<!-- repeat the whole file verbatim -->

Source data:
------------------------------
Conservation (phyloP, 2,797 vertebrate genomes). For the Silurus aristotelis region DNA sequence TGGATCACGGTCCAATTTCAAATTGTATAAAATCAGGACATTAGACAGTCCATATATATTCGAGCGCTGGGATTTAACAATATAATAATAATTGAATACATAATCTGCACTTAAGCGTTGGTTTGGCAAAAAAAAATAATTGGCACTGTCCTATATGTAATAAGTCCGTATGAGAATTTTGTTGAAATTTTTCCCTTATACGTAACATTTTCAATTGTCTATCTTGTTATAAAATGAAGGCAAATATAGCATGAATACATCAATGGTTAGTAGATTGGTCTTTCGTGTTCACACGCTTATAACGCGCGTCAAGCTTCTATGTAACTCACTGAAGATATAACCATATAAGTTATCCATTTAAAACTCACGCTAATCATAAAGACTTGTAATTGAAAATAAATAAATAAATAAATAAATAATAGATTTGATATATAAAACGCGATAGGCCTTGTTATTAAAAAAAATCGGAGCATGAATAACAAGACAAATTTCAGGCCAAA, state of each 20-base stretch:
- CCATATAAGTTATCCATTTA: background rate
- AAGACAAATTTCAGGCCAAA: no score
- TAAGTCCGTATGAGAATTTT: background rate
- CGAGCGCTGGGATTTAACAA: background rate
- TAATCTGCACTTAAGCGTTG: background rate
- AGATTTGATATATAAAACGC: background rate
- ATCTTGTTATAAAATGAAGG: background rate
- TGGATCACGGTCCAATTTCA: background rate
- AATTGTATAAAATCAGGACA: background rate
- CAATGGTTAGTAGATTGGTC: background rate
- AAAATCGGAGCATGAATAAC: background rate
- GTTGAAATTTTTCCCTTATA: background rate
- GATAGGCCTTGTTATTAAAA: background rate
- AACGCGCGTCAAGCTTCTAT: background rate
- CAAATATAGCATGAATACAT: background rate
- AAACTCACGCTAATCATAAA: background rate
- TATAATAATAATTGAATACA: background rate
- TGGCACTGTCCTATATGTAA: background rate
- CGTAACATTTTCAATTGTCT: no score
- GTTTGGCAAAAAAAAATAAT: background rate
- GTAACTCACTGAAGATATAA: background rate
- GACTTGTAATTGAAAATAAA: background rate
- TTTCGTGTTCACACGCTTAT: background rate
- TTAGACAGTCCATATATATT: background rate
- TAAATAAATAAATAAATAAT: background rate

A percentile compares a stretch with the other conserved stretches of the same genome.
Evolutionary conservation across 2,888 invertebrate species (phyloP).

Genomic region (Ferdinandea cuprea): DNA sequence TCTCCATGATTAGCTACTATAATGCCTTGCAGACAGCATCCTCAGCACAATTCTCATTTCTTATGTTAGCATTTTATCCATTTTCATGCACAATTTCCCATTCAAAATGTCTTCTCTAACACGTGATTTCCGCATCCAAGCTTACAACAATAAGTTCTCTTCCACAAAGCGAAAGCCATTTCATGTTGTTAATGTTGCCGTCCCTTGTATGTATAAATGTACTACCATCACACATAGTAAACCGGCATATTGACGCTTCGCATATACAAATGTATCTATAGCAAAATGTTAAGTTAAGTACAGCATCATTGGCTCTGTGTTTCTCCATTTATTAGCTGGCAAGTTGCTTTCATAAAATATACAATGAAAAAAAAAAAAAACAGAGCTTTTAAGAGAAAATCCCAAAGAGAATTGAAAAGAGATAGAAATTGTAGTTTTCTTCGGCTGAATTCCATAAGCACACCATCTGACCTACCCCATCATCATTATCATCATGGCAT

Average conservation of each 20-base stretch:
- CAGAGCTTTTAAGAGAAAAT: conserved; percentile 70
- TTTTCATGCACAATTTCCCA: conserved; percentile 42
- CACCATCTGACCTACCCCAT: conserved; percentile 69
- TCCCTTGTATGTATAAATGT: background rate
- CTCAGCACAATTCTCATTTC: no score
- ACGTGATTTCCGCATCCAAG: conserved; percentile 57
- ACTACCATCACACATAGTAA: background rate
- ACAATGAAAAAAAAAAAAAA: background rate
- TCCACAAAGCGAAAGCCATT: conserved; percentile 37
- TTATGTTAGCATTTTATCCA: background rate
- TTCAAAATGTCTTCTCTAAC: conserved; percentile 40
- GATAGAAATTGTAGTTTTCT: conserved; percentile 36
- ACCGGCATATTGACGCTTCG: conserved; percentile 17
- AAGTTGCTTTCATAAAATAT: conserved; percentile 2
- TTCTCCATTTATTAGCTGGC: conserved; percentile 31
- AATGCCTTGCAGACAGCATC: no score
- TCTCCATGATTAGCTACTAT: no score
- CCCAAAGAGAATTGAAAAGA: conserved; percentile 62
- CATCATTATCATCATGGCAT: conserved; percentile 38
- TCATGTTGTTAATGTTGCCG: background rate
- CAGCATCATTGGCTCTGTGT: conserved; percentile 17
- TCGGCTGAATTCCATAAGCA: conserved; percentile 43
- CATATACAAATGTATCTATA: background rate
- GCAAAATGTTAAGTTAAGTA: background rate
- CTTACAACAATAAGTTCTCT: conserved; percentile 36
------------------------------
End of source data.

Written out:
Conservation (phyloP, 2,797 vertebrate genomes). For the Silurus aristotelis region DNA sequence TGGATCACGGTCCAATTTCAAATTGTATAAAATCAGGACATTAGACAGTCCATATATATTCGAGCGCTGGGATTTAACAATATAATAATAATTGAATACATAATCTGCACTTAAGCGTTGGTTTGGCAAAAAAAAATAATTGGCACTGTCCTATATGTAATAAGTCCGTATGAGAATTTTGTTGAAATTTTTCCCTTATACGTAACATTTTCAATTGTCTATCTTGTTATAAAATGAAGGCAAATATAGCATGAATACATCAATGGTTAGTAGATTGGTCTTTCGTGTTCACACGCTTATAACGCGCGTCAAGCTTCTATGTAACTCACTGAAGATATAACCATATAAGTTATCCATTTAAAACTCACGCTAATCATAAAGACTTGTAATTGAAAATAAATAAATAAATAAATAAATAATAGATTTGATATATAAAACGCGATAGGCCTTGTTATTAAAAAAAATCGGAGCATGAATAACAAGACAAATTTCAGGCCAAA, state of each 20-base stretch:
- CCATATAAGTTATCCATTTA: background rate
- AAGACAAATTTCAGGCCAAA: no score
- TAAGTCCGTATGAGAATTTT: background rate
- CGAGCGCTGGGATTTAACAA: background rate
- TAATCTGCACTTAAGCGTTG: background rate
- AGATTTGATATATAAAACGC: background rate
- ATCTTGTTATAAAATGAAGG: background rate
- TGGATCACGGTCCAATTTCA: background rate
- AATTGTATAAAATCAGGACA: background rate
- CAATGGTTAGTAGATTGGTC: background rate
- AAAATCGGAGCATGAATAAC: background rate
- GTTGAAATTTTTCCCTTATA: background rate
- GATAGGCCTTGTTATTAAAA: background rate
- AACGCGCGTCAAGCTTCTAT: background rate
- CAAATATAGCATGAATACAT: background rate
- AAACTCACGCTAATCATAAA: background rate
- TATAATAATAATTGAATACA: background rate
- TGGCACTGTCCTATATGTAA: background rate
- CGTAACATTTTCAATTGTCT: no score
- GTTTGGCAAAAAAAAATAAT: background rate
- GTAACTCACTGAAGATATAA: background rate
- GACTTGTAATTGAAAATAAA: background rate
- TTTCGTGTTCACACGCTTAT: background rate
- TTAGACAGTCCATATATATT: background rate
- TAAATAAATAAATAAATAAT: background rate

A percentile compares a stretch with the other conserved stretches of the same genome.
Evolutionary conservation across 2,888 invertebrate species (phyloP).

Genomic region (Ferdinandea cuprea): DNA sequence TCTCCATGATTAGCTACTATAATGCCTTGCAGACAGCATCCTCAGCACAATTCTCATTTCTTATGTTAGCATTTTATCCATTTTCATGCACAATTTCCCATTCAAAATGTCTTCTCTAACACGTGATTTCCGCATCCAAGCTTACAACAATAAGTTCTCTTCCACAAAGCGAAAGCCATTTCATGTTGTTAATGTTGCCGTCCCTTGTATGTATAAATGTACTACCATCACACATAGTAAACCGGCATATTGACGCTTCGCATATACAAATGTATCTATAGCAAAATGTTAAGTTAAGTACAGCATCATTGGCTCTGTGTTTCTCCATTTATTAGCTGGCAAGTTGCTTTCATAAAATATACAATGAAAAAAAAAAAAAACAGAGCTTTTAAGAGAAAATCCCAAAGAGAATTGAAAAGAGATAGAAATTGTAGTTTTCTTCGGCTGAATTCCATAAGCACACCATCTGACCTACCCCATCATCATTATCATCATGGCAT

Average conservation of each 20-base stretch:
- CAGAGCTTTTAAGAGAAAAT: conserved; percentile 70
- TTTTCATGCACAATTTCCCA: conserved; percentile 42
- CACCATCTGACCTACCCCAT: conserved; percentile 69
- TCCCTTGTATGTATAAATGT: background rate
- CTCAGCACAATTCTCATTTC: no score
- ACGTGATTTCCGCATCCAAG: conserved; percentile 57
- ACTACCATCACACATAGTAA: background rate
- ACAATGAAAAAAAAAAAAAA: background rate
- TCCACAAAGCGAAAGCCATT: conserved; percentile 37
- TTATGTTAGCATTTTATCCA: background rate
- TTCAAAATGTCTTCTCTAAC: conserved; percentile 40
- GATAGAAATTGTAGTTTTCT: conserved; percentile 36
- ACCGGCATATTGACGCTTCG: conserved; percentile 17
- AAGTTGCTTTCATAAAATAT: conserved; percentile 2
- TTCTCCATTTATTAGCTGGC: conserved; percentile 31
- AATGCCTTGCAGACAGCATC: no score
- TCTCCATGATTAGCTACTAT: no score
- CCCAAAGAGAATTGAAAAGA: conserved; percentile 62
- CATCATTATCATCATGGCAT: conserved; percentile 38
- TCATGTTGTTAATGTTGCCG: background rate
- CAGCATCATTGGCTCTGTGT: conserved; percentile 17
- TCGGCTGAATTCCATAAGCA: conserved; percentile 43
- CATATACAAATGTATCTATA: background rate
- GCAAAATGTTAAGTTAAGTA: background rate
- CTTACAACAATAAGTTCTCT: conserved; percentile 36